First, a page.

Nile crocodiles (Crocodylus niloticus) are one of the few dangerous predators regularly found outside protected wildlife areas. This is particularly so in northeastern Namibia where an extensive network of rivers and wetlands coupled with successful conservation measures has allowed crocodile populations to flourish since uncontrolled exploitation ended over three decades ago. This area is predominantly communal land characterized by numerous subsistence communities dependent on river and wetland resources. In recent years, the combination of a growing human population and resurgent crocodile populations has resulted in considerable conflict between humans and crocodiles. The principle objective of this study was to quantify the impact of crocodiles on rural livelihoods. Data were obtained from existing records and through community surveys on the lower Kavango, Chobe and Kwando rivers and upper Zambezi River. Existing estimates suggest an annual loss of ∼255 domestic cattle per year for northeastern Namibia whilst community survey estimates suggest a substantially greater annual loss of ∼6864 cattle per year. Community surveys also revealed conflict between crocodiles and artisinal fishermen, with an estimated 71 500 fishing nets damaged by crocodiles per year. Human-crocodile conflict in Namibia may have greater impacts than previously assumed, and may undermine conservation and development objectives.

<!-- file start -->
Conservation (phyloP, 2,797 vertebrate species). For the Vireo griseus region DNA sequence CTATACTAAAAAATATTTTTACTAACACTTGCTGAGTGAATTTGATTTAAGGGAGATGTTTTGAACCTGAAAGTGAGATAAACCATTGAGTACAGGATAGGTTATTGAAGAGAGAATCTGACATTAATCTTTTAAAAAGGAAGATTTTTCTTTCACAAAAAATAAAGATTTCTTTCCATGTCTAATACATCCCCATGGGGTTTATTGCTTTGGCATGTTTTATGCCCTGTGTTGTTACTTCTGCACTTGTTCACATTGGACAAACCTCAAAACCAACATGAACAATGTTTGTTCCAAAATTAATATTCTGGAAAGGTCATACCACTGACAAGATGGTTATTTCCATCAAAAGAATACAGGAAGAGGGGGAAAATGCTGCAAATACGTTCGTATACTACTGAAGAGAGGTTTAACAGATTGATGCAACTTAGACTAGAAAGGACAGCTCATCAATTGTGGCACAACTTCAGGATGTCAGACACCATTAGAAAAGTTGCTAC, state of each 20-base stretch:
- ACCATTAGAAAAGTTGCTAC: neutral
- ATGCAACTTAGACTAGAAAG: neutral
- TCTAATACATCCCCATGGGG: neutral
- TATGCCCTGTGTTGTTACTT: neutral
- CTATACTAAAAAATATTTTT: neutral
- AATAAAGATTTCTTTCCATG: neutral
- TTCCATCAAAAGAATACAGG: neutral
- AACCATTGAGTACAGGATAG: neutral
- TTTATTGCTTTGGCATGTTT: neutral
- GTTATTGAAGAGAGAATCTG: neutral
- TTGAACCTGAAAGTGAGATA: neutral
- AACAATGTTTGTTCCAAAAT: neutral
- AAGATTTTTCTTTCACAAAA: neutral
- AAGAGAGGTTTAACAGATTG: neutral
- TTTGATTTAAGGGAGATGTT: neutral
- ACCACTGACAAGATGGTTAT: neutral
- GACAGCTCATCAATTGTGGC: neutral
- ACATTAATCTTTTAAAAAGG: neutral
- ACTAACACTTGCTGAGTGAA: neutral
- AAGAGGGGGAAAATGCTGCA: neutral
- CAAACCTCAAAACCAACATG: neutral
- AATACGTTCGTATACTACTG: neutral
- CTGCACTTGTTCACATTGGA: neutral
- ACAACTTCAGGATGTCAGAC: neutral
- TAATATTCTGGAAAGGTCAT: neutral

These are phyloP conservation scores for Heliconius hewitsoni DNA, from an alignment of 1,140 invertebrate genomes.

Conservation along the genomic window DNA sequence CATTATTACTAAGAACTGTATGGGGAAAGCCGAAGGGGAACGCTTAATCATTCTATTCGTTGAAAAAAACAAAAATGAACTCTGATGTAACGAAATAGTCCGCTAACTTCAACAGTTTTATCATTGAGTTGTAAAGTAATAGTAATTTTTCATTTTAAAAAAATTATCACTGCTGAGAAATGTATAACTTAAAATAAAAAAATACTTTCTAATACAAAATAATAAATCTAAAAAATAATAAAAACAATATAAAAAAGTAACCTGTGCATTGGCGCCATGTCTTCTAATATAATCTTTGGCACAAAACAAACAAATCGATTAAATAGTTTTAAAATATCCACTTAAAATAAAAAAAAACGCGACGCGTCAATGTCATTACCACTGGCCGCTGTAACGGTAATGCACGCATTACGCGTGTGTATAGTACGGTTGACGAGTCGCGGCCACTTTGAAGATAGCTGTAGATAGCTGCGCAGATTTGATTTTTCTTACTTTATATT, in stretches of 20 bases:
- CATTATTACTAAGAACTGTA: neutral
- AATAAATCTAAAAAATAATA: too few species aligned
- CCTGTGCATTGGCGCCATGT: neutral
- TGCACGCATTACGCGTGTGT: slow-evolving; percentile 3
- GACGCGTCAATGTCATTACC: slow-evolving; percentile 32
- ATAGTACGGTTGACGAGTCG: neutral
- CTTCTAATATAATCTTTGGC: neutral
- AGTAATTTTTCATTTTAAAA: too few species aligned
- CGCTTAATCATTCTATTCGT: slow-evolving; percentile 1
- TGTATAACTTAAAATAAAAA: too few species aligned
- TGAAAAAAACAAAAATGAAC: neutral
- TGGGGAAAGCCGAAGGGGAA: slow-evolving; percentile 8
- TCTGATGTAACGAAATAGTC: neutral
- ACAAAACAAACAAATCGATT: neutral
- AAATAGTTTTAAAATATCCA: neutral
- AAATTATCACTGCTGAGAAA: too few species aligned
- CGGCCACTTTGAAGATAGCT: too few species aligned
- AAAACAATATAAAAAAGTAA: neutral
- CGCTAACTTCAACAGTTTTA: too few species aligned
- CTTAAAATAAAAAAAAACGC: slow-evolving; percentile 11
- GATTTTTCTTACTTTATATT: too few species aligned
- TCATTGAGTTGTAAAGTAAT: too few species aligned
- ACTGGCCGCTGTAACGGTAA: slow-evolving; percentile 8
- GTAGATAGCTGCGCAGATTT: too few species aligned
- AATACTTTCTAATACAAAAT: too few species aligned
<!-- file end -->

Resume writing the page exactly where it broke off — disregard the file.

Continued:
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Vol. 39 • No. 1